5. Books of Nathan, Gad, Ahijah, and Iddo, concerning the acts of David, and of Solomon, which were doubtless the public records of the nation, with which are associated prophecies of Ahijah and the visions of Iddo. 1Ch 29:29; 2Ch 9:29.

6. Book of Shemaiah the prophet. 2Ch 12:15.

7. Book of Jehu. 2Ch 20:34. These various references show that when the historical parts of the O.T. were written, further information respecting the kingdom was obtainable from the books referred to, if such had been needed; but which was not required for the inspired volume of God.

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Smith

Book.

[WRITING]

See Writing

Watsons

BOOK, a writing composed on some point of knowledge by a person intelligent therein, for the instruction or amusement of the reader. The word is formed from the Gothic boka, or Saxon boc, which comes from the Northern buech, of buechaus, a beech or service tree, on the bark of which our ancestors used to write. Book is distinguished from pamphlet, or single paper, by its greater length; and from tome or volume, by its containing the whole writing on the subject. Isidore makes this distinction between liber and codex; that the former denotes a single book, the latter a collection of several; though, according to Scipio Maffei, codex signifies a book in the square form; liber, a book in the roll form. The primary distinction between liber and codex seems to have been derived, as Dr. Heylin has observed, from the different materials used for writing among the ancients: from the innerside of the bark of a tree, used for this purpose, and called in Latin liber, the name of liber applied to a book was deduced; and from that tablet, formed from the main body of a tree, called caudex, was derived the appellation of codex.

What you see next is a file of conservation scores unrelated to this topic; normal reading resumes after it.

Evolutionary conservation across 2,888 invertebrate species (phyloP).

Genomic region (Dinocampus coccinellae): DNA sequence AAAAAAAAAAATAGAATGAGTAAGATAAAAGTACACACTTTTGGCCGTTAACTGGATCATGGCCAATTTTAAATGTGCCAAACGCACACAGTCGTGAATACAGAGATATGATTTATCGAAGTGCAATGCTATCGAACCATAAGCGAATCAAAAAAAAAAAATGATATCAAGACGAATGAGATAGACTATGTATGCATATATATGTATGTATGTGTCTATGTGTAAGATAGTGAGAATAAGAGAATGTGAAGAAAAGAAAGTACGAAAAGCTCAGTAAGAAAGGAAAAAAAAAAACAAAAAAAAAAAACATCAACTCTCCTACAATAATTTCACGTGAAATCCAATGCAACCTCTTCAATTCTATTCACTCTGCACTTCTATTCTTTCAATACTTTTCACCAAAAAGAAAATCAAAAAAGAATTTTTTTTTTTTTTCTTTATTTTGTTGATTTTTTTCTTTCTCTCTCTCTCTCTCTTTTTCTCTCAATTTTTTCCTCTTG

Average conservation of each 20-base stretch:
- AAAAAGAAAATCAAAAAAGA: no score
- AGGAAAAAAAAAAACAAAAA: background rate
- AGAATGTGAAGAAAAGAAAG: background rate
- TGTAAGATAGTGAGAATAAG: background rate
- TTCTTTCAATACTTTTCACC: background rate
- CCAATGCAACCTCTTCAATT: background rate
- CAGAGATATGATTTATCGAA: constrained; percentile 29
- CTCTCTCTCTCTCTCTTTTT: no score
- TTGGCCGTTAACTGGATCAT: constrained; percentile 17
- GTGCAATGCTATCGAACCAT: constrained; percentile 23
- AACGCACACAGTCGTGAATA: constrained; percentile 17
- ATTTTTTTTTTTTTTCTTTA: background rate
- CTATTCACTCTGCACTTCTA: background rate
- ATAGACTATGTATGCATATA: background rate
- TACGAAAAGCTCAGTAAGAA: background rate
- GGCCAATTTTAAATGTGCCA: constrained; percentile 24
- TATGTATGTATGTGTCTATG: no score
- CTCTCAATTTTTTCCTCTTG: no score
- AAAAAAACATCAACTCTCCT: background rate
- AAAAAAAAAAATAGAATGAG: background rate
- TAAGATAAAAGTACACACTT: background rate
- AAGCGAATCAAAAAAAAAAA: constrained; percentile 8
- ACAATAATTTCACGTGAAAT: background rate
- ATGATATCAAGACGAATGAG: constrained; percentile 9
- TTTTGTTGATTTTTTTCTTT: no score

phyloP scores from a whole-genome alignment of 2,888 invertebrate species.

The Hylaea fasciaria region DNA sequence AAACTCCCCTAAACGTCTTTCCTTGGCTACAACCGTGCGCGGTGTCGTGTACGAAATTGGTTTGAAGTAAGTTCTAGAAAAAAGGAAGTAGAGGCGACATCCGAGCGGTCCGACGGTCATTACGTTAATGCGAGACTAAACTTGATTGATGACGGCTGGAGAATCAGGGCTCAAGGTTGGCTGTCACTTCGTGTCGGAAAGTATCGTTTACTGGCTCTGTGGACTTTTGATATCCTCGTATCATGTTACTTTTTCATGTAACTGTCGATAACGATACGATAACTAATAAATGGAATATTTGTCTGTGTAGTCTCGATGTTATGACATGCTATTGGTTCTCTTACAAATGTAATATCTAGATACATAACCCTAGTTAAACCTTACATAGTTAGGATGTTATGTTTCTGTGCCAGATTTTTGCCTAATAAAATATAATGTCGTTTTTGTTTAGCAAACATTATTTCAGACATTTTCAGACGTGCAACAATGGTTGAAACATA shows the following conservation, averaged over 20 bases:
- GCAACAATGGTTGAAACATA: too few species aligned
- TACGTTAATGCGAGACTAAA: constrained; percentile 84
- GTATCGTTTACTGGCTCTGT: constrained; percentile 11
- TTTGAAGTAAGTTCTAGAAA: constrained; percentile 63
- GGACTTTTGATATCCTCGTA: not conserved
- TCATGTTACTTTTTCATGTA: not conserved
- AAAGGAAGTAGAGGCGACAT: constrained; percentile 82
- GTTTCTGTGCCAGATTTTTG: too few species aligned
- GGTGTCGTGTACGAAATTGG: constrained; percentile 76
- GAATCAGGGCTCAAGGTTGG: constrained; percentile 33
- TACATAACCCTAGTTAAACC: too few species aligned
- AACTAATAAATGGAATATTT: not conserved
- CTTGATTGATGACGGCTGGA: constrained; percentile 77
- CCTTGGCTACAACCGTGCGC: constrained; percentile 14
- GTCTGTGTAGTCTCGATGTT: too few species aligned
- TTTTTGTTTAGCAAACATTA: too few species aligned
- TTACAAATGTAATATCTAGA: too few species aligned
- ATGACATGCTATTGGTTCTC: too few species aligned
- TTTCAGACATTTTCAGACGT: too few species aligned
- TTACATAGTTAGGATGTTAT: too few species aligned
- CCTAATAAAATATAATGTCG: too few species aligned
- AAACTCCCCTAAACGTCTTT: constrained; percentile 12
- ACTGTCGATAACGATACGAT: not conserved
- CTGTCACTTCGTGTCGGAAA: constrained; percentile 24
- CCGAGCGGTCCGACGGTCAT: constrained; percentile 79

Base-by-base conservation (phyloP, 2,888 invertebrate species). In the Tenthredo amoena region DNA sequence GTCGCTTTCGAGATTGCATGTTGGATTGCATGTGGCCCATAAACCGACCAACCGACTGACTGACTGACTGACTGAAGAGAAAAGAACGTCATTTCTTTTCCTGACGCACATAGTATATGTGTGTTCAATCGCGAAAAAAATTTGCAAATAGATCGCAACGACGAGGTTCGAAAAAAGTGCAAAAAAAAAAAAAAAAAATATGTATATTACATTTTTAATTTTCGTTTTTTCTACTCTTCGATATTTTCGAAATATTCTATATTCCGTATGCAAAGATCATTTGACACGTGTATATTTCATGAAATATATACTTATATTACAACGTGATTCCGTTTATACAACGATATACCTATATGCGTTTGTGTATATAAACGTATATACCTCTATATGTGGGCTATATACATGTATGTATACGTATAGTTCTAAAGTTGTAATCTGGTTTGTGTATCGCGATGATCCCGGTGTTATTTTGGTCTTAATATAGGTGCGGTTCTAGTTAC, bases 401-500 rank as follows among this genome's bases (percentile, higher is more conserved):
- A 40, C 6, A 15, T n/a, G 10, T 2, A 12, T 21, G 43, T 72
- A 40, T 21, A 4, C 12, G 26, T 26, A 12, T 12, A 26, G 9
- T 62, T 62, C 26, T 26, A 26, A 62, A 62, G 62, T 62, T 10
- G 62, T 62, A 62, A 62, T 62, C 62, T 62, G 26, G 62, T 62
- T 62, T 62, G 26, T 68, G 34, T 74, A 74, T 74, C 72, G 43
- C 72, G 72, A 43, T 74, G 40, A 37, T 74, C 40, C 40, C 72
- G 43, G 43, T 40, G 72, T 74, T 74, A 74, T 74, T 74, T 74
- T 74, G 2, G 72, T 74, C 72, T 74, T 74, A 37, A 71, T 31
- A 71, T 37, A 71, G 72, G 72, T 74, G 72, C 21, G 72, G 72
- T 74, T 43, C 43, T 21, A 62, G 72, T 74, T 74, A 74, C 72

2. Several sorts of materials were formerly used in making books: stone and wood were the first materials employed to engrave such things upon as men were desirous of having transmitted to posterity. Porphyry makes mention of some pillars preserved in Crete, on which the ceremonies observed by the Corybantes in their sacrifices were recorded. The works of Hesiod were originally written on tables of lead, and deposited in the temple of the Muses in Boeotia. The laws of Jehovah were written on tables of stone, and those of Solon on wooden planks. Tables of wood and ivory were common among the ancients: those of wood, were very frequently covered with wax, that persons might write on them with more ease, or blot out what they had written. And the instrument used to write with was a piece of iron, called a style; and hence the word "style" came to be taken for the composition of the writing. The leaves of the palm-tree were afterward used instead of wooden planks, and the finest and thinnest part of the bark of such trees as the lime, ash, maple, and elm; and especially the tilio, or phillyrea, and Egyptian papyrus. Hence came the word liber, (a book,) which signifies the inner bark of the trees. And as these barks were rolled up in order to be removed with greater ease, each roll was called volumen, a volume; a name afterward given to the like rolls of paper or parchment. From the Egyptian papyrus the word paper is derived. After this, leather was introduced, especially the skins of goats and sheep. For the king of Pergamus, in collecting his library, was led to the invention of parchment made of those skins. The ancients likewise wrote upon linen. Pliny says, the Parthians, even in his time, wrote upon their clothes; and Livy speaks of certain books made of linen, lintei libri, upon which the names of magistrates, and the history of the Roman commonwealth, were written, and preserved in the temple of the goddess Moneta.